On the Kumano Kodo Trail the walking can be on the hard side of moderate if it is a hot and humid day. The duration may be up to seven hours walking.
Do I need to speak Japanese?
There is no need to speak Japanese as we shall have a Japanese speaking guide. In any event in most of the places we stop the staff have adequate English or better.
However Google Translate can come in handy if you venture out on your own!
Is there any etiquette I need to be aware of?
Our guides will brief you on arrival and will ensure that you don’t embarrass yourselves!
The Japanese people are very polite and do not like confrontation. They are generally very helpful.
Apart from in the big cities it is usually customary to remove outdoor footwear before entering a building such as a restaurant, an inn or (particularly) a house. Slippers are generally provided by the establishment.
In the ryokan (inn) you will be provided with a yukata, which is a cotton robe and which you wear all evening including for the meals. Evening meals are usually taken at a set time, often starting between 1800 and 1900, and usually finishing around 2100.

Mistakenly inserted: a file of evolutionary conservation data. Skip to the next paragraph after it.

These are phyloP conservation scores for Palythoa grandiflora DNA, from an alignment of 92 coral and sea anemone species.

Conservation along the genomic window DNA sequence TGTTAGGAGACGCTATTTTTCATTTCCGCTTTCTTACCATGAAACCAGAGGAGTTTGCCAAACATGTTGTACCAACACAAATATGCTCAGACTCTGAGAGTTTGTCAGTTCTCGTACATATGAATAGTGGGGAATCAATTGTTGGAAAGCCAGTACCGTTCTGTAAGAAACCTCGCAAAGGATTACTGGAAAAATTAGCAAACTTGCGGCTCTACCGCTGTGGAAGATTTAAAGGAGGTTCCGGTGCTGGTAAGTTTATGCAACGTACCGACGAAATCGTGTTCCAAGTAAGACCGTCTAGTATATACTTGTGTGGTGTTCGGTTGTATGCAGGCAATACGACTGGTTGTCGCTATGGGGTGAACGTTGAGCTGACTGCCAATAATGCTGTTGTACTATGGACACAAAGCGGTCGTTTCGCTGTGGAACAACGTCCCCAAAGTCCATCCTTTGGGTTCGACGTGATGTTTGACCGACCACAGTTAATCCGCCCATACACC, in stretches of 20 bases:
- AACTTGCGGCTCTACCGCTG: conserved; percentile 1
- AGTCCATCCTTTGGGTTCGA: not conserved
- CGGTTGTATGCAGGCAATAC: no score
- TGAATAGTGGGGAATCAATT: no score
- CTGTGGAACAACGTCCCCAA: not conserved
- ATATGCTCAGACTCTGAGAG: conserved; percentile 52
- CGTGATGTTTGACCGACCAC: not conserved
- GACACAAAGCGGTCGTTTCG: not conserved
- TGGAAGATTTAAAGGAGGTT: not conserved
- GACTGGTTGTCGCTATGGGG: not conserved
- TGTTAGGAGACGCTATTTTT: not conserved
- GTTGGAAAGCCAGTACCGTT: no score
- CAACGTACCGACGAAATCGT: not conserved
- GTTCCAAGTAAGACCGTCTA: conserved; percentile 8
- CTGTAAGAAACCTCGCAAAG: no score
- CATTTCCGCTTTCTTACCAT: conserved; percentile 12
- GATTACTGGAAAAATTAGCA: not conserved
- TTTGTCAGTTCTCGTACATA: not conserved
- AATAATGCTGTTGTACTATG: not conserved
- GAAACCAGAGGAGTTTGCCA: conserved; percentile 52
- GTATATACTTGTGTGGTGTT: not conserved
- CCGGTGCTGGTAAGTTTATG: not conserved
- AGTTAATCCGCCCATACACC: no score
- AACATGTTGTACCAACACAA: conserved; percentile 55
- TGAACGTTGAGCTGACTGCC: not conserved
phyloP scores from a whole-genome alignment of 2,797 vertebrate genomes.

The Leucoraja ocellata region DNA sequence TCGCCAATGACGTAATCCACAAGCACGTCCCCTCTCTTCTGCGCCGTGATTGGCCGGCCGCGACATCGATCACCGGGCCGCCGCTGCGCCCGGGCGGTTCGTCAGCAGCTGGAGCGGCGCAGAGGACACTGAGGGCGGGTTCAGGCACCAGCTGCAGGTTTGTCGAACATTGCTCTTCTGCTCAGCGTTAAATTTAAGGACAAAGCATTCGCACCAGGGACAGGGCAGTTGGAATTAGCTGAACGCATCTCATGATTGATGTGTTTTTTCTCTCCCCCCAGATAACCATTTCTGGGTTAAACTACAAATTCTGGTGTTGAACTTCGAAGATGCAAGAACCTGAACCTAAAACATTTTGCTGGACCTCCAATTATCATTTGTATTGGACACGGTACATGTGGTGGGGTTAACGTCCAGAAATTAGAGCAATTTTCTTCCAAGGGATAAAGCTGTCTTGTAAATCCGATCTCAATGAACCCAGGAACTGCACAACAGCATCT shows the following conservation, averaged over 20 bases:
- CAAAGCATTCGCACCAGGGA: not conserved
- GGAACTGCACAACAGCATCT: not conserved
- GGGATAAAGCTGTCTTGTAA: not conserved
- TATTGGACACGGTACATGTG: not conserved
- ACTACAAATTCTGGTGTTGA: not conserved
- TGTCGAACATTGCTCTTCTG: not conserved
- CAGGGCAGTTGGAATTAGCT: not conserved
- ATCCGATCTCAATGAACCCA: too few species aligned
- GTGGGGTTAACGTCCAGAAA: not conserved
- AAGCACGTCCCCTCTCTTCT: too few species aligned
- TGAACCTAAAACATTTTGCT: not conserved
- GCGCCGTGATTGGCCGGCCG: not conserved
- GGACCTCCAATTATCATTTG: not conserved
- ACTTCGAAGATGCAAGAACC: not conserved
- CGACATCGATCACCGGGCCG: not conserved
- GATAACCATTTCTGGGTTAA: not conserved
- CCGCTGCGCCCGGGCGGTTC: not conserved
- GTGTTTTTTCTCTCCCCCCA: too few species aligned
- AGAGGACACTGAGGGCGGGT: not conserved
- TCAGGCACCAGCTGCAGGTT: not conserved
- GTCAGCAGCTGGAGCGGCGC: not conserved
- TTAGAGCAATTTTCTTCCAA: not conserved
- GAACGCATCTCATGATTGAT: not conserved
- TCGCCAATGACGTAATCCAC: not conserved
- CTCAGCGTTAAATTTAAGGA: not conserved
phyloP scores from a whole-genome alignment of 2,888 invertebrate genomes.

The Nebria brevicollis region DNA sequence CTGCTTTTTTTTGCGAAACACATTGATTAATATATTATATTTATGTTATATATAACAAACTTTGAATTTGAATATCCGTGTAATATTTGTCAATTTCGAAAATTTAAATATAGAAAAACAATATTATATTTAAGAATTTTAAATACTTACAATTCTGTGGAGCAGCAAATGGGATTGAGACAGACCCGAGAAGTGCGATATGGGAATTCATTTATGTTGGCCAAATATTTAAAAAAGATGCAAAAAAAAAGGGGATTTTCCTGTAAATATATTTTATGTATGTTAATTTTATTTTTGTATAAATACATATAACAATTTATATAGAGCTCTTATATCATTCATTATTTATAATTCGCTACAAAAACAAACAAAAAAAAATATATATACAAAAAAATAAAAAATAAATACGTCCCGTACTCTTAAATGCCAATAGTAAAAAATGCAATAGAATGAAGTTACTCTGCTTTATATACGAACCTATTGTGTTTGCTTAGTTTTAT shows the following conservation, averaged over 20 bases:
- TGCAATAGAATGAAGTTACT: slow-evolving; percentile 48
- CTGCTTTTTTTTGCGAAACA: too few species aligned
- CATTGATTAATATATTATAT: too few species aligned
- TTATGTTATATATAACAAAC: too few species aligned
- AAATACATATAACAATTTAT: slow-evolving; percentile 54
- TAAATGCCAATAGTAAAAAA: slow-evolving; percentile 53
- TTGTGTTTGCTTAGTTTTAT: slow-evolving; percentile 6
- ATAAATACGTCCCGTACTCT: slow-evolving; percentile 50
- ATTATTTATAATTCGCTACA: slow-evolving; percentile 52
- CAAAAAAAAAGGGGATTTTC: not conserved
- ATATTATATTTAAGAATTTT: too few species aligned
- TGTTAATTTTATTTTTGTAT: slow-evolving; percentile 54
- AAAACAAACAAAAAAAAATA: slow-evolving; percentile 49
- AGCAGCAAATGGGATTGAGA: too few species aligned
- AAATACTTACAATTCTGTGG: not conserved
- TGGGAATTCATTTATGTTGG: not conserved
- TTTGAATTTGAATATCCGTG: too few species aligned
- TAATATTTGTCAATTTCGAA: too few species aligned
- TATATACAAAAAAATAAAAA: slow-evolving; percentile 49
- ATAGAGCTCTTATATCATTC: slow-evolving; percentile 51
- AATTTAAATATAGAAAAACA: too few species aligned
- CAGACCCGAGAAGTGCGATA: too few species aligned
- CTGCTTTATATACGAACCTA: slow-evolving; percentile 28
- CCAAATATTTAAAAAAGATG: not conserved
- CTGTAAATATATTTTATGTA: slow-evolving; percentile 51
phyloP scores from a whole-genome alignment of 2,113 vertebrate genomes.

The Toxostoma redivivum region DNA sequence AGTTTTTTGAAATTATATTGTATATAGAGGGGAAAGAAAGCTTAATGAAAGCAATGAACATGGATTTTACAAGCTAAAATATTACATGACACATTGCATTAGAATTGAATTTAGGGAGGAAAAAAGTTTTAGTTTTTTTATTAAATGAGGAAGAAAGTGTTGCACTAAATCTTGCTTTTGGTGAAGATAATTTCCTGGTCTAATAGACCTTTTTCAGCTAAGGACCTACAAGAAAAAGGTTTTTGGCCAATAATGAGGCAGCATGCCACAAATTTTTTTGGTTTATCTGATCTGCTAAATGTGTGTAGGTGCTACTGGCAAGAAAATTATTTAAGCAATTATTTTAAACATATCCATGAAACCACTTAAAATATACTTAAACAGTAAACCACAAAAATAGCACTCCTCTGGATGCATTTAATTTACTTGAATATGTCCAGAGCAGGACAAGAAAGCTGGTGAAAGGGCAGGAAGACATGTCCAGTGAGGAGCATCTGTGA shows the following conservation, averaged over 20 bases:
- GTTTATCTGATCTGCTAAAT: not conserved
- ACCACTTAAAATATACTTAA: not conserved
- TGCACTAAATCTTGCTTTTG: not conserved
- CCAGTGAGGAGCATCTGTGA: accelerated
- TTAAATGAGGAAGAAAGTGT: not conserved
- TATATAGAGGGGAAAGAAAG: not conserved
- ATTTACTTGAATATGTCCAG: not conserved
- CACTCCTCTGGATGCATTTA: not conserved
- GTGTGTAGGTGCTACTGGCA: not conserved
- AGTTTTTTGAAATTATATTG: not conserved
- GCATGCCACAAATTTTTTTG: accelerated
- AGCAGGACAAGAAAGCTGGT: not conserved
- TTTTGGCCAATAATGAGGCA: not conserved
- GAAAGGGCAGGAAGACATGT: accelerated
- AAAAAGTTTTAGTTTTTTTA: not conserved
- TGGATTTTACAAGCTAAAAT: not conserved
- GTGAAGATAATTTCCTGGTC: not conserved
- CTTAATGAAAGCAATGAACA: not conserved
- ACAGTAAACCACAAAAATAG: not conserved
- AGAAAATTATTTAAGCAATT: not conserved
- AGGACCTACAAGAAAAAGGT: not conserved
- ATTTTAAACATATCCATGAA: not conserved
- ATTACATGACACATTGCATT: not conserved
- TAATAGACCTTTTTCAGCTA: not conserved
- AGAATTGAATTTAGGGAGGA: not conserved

When using the Japanese baths, the facilities may be communal, and are usually separated men and women. You sit on one of the stools to shower before you get into to the bath. Note that it is usual to bathe naked. Note also that the water may be very hot. Basic toiletries are often provided for example, razors, combs, soaps, toothpaste and brushes.
What sort of food is available?
On the trails the food will be exclusively Japanese which means a large number of small, often bite-sized, dishes including tempura fish, grilled meat and fresh sashimi, miso soup and possibly tofu. This applies to breakfast too, though smaller in quantity. Dairy products do not feature widely.
What side of Japan will I see?
You will see the complete opposite to life in the cities. Life on the trails is unhurried and peaceful.
You will see a rural Japan, sometimes as it has been for centuries. You will find yourself immersed as much as is possible in a traditional Japanese lifestyle.
What sort of places do you stay in?